In this Bloomberg column, Michael Lewis gives us reason to think this might be a good way to go. He writes:

The banks have no intention of ceasing their prop trading. They are merely disguising the activity, by giving it some other name. A former employee of JPMorgan, for instance, wrote to say that the unit he recently worked for, called the Chief Investment Office, advertised itself largely as a hedging operation but was in fact making massive bets with JPMorgan’s capital. And it would of course continue to do so. JPMorgan didn’t respond to a request for comment.

One conclusion: to have the best chance of ferreting out prop trading, regulators are going to need a lot of leeway in deciding what they go after.

Interestingly, though, Lewis comes to a different conclusion. He doesn't opt for vague rules, but rather very strict, draconian ones that would change the face of finance more dramatically than most people probably imagine Dodd-Frank doing:

There’s a simple, straightforward way… to construe the Dodd-Frank language, and it would reform Wall Street in a single stroke: to ban any sort of position-taking at the giant publicly owned banks… If that means that Goldman Sachs is no longer allowed to make markets in corporate bonds, so be it. You can be Charles Schwab, and advise investors; or you can be Citadel, and run trading positions. But if you are Citadel you will be privately owned. And if you blow up your firm, you will blow up yourself in the bargain.

If you have little faith in regulators' ability to keep up with Wall Street innovation* behavior and to use flexible rules to their fullest, then maybe Lewis's approach is the smarter one. I'm sympathetic to that argument; I've voted to chop up overly large and entwined financial institutions before. But I don't know if at this point that path is politically feasible. Dodd-Frank could have broken up the banks, but it didn't. And I'm not sure that since the bill passed, the political clout of the be-tough-on-Wall-Street camp has grown.

Yet that camp is, admirably, still fighting. A group of senators, led by Carl Levin, recently wrote a letter to the new Financial Stability Oversight Council, urging regulators to really crack down and not let Dodd-Frank get watered down in the rule-making. It's a good thing for people to hear, but so is Volcker's message—that often the toughest rules are the ones that specifically prohibit the least.

*I regret having used this word, so I have gone back and changed it.

from Justin Fox:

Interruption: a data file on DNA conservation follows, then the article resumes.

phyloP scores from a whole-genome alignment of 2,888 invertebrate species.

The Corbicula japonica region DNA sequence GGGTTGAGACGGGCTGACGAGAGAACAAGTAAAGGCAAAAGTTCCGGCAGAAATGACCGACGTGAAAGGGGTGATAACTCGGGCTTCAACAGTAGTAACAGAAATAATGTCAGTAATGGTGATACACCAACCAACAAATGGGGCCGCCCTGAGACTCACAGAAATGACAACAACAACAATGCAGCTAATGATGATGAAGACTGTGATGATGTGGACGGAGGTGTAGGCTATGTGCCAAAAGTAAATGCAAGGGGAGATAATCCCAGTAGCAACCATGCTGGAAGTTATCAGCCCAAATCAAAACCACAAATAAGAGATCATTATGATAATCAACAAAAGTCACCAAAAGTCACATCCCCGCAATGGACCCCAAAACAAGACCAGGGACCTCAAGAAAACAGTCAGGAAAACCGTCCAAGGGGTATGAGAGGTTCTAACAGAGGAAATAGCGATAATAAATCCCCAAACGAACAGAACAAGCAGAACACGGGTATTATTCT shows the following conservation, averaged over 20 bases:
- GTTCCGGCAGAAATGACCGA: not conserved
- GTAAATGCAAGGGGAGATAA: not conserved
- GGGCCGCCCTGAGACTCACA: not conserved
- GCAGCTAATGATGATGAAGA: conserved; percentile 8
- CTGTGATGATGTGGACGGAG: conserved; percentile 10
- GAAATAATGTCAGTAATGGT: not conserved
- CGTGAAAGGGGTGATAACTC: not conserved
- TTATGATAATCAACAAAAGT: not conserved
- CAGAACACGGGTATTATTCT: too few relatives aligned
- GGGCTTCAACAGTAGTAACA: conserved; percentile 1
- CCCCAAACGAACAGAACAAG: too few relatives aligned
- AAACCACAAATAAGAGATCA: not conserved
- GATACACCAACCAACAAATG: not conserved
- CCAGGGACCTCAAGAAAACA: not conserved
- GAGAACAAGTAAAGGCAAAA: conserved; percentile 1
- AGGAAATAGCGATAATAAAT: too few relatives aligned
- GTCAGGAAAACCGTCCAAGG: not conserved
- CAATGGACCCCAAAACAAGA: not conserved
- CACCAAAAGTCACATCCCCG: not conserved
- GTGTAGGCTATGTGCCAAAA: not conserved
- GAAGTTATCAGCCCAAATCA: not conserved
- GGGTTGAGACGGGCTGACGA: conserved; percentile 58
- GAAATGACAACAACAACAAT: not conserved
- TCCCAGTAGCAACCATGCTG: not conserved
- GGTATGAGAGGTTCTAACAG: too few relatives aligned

Is all quantitative financial risk management bunk?

Oct 28, 2010 15:43 UTC

The comments to my post here last week on Benoit Mandelbrot were for the most part significantly more sophisticated than the post itself. So, since my days at Chez Felix are numbered, I thought I should avail myself of the brilliance of his commenters while I still can to ask a very basic question: Is the practice of quantitative financial risk management one big con job?

That's one of the key arguments in Amar Bhidé's new book A Call for Judgment: Sensible Finance for a Dynamic Economy. He says in the book that the approach to risk management that grew out of Harry Markowitz's portfolio theory, Bill Sharpe's Capital Asset Pricing Model (yes, I know it wasn't just his, but he was the first to publish) and Fischer Black, Myron Scholes, and Robert Merton's option-pricing model—all of which netted Nobels for their (still-living) creators—is fatally flawed because it depends on predictions about future volatility, and no one knows how to predict future volatility.

The funny thing is that the Markowitz/Sharpe/Black/Scholes/Merton approach arose in part out of the realization that it's really hard to predict the trajectory of an individual stock—and that even if you did figure it out, others would start to imitate you, eventually affecting the the trajectory of the stock and rendering your predictions invalid. A stock's future volatility might not be easy to predict, they reasoned, but it was much easier to predict than the stock's future return. Bhidé turns that argument on its head:

Forming reasonable, subjective estimates of a stock's return can be a challenging exercise. Predicting whether and by how much IBM's price will appreciate requires researching and thinking about several factors such as its project plans, relationships with customers, existing and potential competitors, exchange rates, and the strength of the economy. With volatility, because there is no sensible way to think about what it should be, there is almost no choice but to take the "easy way out": Calculate historical volatility. Shade to taste.